US 6762706 B2
A reduced power analog-to-digital (A/D) converter is disclosed herein. Reference current to an op-amp used in an A/D converter is reduced during later conversion cycles in an A/D conversion process. The reference current to the op-amp can be reduced without sacrificing overall accuracy of the output of the analog-to-digital converter, even though reducing the current to the op-amp reduces the accuracy of the op-amp. This is possible because the op-amp only needs to operate at maximum accuracy during the first conversion cycle, and can operate at reduced levels of accuracy during later conversion cycles.
1. A method comprising the steps of:
supplying a first amount of bias reference current to an op-amp used in an A/D converter; and
decreasing the amount of bias reference current supplied to the op-amp after a period of time.
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13. A analog-to-digital (A/D) converter comprising:
an op-amp having a bias reference input to receive a current-reference; and
a variable-current reference having a reference output coupled to said input of said op-amp to supply a varying amount of bias reference current.
14. The A/D converter as in
a clock input to receive a clock signal;
a plurality of switches; and
control logic to control said plurality of switches to couple a plurality of different amounts of bias reference current to said reference output during different clock cycles.
15. The A/D converter as in
said variable-current reference provides a maximum amount of bias reference current during a first clock cycle of the A/D converter; and
said variable-current reference provides a reduced amount of bias reference current during selected subsequent clock cycles of the A/D converter.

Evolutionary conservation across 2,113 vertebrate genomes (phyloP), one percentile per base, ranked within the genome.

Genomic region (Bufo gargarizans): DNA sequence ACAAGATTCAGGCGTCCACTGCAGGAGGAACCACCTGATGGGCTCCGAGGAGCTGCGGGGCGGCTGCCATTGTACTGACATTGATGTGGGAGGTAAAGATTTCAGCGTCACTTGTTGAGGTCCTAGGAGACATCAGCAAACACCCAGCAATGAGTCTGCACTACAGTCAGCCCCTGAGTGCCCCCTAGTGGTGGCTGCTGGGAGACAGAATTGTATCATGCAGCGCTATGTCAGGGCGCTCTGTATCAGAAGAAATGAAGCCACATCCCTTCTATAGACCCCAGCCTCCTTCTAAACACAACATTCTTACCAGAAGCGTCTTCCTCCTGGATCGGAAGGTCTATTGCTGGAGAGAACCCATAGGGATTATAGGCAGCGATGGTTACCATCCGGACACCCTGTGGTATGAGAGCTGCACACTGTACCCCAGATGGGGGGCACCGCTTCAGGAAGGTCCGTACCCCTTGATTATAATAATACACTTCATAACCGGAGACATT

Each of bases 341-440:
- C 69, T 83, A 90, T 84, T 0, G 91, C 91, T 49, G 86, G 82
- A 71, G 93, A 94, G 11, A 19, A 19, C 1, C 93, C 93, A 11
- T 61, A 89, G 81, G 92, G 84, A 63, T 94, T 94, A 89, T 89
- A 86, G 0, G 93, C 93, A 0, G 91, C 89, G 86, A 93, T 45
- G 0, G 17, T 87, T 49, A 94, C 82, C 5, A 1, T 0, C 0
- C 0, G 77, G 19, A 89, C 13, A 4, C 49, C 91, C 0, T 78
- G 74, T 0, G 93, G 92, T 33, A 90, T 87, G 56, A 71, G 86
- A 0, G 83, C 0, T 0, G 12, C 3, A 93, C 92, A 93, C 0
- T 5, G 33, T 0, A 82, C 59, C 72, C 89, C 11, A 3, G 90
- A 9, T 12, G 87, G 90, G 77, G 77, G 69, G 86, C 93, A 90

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25. A method for use in a cyclical analog-to-digital (A/D) converter, the method comprising the steps of:
supplying, during a first clock cycle of the A/D converter, a predetermined amount of bias reference current to an op-amp, wherein the predetermined amount of bias reference current represents a maximum amount of current to be supplied; and
supplying reduced amounts of bias reference current, relative to the predetermined amount, during selected subsequent clock cycles of the A/D converter.
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33. A method for use in an A/D converter, the method comprising the steps of:
receiving an analog signal to be converted to a digital signal;
supplying a first amount of bias current to an op-amp of the analog-to-digital converter during conversion of a most significant bit; and
supplying a reduced amount of bias current to the op-amp during conversion of a less significant bit.
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This invention relates generally to analog-to-digital converters, and more particularly to reduced power analog-to-digital converters.
The accuracy of an analog-to-digital (A/D) converter is dependant in part on the accuracy of op-amps used in its construction. This is particularly true in cyclic A/D converters, because they use the same op-amp throughout the entire analog-to-digital conversion process. In order to ensure the required level of accuracy from the A/D converter, conventional cyclical A/D converters are designed to maintain the op-amp at the highest level of accuracy, usually better than one least- significant bit (LSB), during the entire analog-to-digital conversion process.
In general, when an op-amp is operated to achieve a high level of accuracy, a relatively large amount of power is consumed. Conversely, when relatively low accuracy is required of an op-amp, a lower amount of power is required. As a result, although operating the op-amp in an A/D converter at a high level of accuracy results in an accurate output from the A/D converter, the accuracy comes at the cost of high power consumption. This high power consumption can be problematic when A/D converters are used in limited-power applications, such as wireless phones and other portable devices. At the very least, a reduction in the power needed to operate the op-amp of an A/D converter could make more power available for use by other circuitry.
What is needed, therefore, is a way to decrease the amount of power used by an op-amp of an A/D converter, without sacrificing the overall accuracy of the A/D converter.